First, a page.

Out of all the comments on the Rates Blog there is only one I find myself agreeing with, it was this from Andrew Ngaio:

It needs to ensure banks are lending prudently and it can see that from monitoring their marketed products and ensuring that worst case practices are prevented so that good solid practices are followed

But I would also try to remember that the RBNZ is constantly trying to improve procedures, and trying to walk that fine line between sufficient regulation and too much regulation in the money market. I do not blame the RBNZ for what has happened in financial markets – however, we have to remember that issues stemming from asymmetric information are the true cause of many of the problems some people attribute to inflation targeting!


I liked the speech, I liked it very much! I wish that the RBNZ used the same lingo about inflation expectations and second-round price effects in their market statements as they did in this speech – as that would help to anchor inflation expectations.

Update: A very good piece analysing the speech at the Rates Blog.

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  • Excellent post. I agree with you, but did think that your earlier post was a little too pessimistic about the RBNZ. The way things are going, inflationary expectations are the least we have to worry about right now.

  • That remains to be seen. A consumption-led recovery is not the best way to go about it. Unless it’s more output driven, all gains are illusory.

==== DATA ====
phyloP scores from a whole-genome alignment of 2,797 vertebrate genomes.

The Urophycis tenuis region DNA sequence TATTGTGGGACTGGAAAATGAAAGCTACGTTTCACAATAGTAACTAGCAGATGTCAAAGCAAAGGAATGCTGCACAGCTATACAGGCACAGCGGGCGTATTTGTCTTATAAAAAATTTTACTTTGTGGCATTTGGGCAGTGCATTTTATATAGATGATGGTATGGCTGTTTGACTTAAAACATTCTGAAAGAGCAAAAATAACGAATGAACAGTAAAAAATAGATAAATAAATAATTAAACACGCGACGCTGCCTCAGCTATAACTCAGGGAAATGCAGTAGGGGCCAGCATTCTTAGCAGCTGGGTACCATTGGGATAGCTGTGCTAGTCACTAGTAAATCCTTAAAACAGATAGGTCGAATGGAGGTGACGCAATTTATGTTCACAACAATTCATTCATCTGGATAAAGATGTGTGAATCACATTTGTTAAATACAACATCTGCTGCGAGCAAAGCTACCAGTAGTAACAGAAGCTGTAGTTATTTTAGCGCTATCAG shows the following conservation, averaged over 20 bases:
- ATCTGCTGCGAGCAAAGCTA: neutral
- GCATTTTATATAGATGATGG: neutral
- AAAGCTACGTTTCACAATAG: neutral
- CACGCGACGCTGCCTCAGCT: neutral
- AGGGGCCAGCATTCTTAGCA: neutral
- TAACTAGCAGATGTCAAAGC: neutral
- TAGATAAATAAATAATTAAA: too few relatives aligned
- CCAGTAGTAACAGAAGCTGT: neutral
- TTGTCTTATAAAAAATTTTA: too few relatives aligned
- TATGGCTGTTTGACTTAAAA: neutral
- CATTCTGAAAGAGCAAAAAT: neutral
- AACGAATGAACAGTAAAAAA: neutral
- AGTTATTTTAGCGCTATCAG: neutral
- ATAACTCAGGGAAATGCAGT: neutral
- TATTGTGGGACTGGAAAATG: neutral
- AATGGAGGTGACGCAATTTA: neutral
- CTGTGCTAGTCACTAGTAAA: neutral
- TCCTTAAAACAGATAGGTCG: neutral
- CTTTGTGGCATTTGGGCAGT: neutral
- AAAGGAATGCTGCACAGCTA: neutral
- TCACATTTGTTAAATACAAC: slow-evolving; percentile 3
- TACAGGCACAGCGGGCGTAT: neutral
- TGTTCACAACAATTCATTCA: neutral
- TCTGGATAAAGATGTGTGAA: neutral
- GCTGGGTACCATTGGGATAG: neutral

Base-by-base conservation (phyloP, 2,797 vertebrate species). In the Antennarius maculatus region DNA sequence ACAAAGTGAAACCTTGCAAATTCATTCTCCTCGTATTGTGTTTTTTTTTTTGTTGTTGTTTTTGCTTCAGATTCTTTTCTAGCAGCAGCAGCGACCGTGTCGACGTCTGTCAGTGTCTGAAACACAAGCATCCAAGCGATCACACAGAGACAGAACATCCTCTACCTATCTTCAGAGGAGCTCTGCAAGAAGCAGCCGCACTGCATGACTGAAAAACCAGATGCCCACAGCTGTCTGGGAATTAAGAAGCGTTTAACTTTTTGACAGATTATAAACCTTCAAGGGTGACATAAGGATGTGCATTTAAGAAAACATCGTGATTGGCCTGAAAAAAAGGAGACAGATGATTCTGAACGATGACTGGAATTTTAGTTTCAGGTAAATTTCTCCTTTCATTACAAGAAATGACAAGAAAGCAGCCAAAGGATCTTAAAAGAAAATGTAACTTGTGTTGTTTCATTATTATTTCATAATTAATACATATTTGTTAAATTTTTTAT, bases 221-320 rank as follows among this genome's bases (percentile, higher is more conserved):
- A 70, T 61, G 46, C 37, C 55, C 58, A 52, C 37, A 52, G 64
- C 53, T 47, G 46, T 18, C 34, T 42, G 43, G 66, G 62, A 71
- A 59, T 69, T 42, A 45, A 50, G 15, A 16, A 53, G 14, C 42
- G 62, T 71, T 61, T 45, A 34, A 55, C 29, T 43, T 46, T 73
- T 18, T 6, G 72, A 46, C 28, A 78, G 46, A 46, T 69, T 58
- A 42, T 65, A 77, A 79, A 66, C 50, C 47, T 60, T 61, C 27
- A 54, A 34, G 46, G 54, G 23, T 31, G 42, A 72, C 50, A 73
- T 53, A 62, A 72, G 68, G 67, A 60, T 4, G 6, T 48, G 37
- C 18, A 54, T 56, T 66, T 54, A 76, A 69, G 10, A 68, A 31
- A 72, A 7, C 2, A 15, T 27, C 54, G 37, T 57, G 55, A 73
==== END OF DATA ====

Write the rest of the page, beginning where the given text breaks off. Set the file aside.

• “The way things are going, inflationary expectations are the least we have to worry about right now.”

    Not sure that I agree – the data releases over the next three months will be bad, but if the Reserve Bank forgets to mention inflation expectations things will be worse.

    As long as they show that they are watching inflation, and that they will act, I’m happy – its all a story of credibility ultimately.

    “A consumption-led recovery is not the best way to go about it. Unless it’s more output driven, all gains are illusory.”

    It depends if the slowdown is the result of a sudden reduction in demand or an actual decrease in the countries productive capacity.

    Demand was running too hot in the past – but the Bank fears that its turned too far to soon, and so it wants to help it on the way down, this is fine.

    However, they have to be careful not to go too far – as you say, if the slow down is solely the result of drought and high petrol prices our actual natural rate of output is currently lower, which implies that efforts to “cushion it” on the way down will stoke inflationary pressures – maybe 😛

  • The White Rabbit put on his spectacles. ‘Where shall I begin, please your Majesty?’ he asked. ‘Begin at the beginning,’ the King said gravely, ‘and go on till you come to the end: then stop.’LewisCarrollLewis Carroll, Alice in Wonderland

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  • vysakh

    hiiiii guys wat fuckin is inflation wanna hav sex wit me??????????